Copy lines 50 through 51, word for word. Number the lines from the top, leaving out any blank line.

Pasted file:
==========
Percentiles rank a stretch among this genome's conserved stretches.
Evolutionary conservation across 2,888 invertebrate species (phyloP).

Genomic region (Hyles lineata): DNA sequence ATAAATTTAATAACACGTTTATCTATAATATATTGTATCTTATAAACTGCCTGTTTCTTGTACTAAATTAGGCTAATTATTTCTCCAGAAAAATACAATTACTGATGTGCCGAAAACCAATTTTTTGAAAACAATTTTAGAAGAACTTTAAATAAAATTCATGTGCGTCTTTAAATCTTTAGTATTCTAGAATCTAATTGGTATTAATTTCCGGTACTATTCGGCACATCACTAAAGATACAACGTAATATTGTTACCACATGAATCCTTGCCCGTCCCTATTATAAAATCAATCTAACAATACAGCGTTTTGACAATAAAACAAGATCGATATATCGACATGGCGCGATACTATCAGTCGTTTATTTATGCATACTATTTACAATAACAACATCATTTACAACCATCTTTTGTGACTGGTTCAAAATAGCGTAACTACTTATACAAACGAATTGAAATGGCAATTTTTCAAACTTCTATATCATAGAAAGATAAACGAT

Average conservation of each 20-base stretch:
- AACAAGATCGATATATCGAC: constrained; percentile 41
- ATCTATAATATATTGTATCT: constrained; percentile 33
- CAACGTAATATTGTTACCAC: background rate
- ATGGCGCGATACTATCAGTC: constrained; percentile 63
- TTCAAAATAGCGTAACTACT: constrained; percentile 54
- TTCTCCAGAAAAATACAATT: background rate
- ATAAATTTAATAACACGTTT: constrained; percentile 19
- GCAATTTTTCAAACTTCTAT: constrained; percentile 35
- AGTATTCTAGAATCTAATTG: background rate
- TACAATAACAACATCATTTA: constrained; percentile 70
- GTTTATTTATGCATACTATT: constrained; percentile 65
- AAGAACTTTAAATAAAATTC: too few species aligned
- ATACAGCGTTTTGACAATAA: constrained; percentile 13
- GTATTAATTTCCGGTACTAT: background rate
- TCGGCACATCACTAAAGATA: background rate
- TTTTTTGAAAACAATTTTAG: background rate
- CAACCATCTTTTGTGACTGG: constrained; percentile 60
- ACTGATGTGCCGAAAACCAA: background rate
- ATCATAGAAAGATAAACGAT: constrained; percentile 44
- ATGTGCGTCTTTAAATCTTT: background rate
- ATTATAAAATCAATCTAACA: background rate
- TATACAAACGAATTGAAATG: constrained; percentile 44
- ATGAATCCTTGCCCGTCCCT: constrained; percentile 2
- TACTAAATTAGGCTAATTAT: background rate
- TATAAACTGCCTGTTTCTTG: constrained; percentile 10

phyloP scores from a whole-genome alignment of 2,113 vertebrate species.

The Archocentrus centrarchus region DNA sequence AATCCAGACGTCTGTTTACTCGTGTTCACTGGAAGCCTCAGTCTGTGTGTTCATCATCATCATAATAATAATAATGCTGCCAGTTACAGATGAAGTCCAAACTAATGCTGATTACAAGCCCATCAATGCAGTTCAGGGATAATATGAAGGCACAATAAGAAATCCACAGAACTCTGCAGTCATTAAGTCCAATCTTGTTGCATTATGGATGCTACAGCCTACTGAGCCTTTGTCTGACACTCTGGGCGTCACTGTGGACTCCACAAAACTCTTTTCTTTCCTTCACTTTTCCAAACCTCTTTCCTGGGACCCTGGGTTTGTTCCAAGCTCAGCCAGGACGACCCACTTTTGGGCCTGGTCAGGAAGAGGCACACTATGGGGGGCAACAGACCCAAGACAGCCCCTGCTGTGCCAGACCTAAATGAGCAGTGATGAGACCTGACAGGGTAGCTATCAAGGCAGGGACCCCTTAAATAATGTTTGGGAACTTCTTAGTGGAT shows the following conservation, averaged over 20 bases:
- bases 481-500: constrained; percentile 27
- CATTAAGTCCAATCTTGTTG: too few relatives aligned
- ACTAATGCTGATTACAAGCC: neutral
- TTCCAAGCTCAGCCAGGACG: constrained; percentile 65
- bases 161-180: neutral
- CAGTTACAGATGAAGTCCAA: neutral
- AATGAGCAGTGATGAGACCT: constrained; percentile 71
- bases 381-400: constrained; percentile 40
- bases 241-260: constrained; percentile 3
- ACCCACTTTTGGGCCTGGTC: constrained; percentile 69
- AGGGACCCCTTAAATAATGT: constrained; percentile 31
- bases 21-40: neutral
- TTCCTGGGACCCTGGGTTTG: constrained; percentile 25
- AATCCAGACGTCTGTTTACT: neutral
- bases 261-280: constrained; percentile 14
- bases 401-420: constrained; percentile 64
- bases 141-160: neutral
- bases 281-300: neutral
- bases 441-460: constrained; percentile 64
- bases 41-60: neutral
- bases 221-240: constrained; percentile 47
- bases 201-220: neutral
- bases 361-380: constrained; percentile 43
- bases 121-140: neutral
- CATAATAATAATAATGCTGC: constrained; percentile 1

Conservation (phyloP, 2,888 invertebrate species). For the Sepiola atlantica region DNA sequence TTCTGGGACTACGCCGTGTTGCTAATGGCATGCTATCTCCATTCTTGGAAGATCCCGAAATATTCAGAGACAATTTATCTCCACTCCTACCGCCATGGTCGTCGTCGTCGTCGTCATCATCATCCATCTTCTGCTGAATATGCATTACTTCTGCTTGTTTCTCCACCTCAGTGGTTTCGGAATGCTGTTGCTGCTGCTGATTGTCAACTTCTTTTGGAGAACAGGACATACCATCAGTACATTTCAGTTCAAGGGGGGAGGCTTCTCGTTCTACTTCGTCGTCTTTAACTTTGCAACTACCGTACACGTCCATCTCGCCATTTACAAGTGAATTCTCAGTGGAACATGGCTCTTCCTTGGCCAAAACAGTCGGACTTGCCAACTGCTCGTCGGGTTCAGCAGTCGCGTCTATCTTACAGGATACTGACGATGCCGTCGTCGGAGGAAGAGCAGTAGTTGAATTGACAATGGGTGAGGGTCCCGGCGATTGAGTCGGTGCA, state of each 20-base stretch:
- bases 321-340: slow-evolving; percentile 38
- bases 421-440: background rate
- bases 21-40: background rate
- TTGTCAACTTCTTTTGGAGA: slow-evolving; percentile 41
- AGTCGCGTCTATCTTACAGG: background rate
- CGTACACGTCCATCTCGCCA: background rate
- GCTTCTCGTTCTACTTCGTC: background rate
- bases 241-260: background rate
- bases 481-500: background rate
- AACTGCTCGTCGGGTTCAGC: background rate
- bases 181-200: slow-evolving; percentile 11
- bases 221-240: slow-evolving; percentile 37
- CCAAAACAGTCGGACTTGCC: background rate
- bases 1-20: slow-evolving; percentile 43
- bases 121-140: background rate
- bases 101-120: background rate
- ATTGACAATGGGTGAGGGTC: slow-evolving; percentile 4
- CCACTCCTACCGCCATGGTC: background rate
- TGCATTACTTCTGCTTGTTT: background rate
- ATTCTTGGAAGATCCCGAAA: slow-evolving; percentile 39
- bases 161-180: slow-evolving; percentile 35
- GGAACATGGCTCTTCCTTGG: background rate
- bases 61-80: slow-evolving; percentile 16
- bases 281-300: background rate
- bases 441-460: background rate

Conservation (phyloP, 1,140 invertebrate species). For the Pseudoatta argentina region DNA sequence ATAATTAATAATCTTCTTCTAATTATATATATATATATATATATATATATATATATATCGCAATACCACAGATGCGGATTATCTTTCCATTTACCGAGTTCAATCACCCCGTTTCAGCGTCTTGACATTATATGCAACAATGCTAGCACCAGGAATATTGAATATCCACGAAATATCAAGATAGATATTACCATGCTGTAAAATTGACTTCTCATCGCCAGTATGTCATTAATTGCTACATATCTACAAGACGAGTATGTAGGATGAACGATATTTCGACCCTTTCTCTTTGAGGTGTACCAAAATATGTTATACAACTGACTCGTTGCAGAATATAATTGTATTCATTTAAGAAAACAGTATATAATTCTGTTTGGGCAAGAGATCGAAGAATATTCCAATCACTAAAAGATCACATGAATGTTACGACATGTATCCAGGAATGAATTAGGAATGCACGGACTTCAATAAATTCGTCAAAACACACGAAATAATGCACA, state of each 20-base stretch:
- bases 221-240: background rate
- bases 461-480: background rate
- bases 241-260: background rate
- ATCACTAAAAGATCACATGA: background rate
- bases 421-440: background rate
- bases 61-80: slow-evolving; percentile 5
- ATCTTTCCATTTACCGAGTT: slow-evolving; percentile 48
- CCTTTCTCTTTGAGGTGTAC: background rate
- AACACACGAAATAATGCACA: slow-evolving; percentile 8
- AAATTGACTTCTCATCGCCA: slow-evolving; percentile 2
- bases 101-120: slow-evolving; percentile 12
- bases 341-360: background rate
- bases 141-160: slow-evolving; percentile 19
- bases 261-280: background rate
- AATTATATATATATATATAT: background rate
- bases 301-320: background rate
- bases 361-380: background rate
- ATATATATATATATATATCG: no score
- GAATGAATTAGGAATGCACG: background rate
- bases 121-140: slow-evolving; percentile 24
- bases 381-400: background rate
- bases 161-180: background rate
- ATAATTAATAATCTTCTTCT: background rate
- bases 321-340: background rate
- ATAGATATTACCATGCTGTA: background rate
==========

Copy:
- bases 441-460: constrained; percentile 64
- bases 41-60: neutral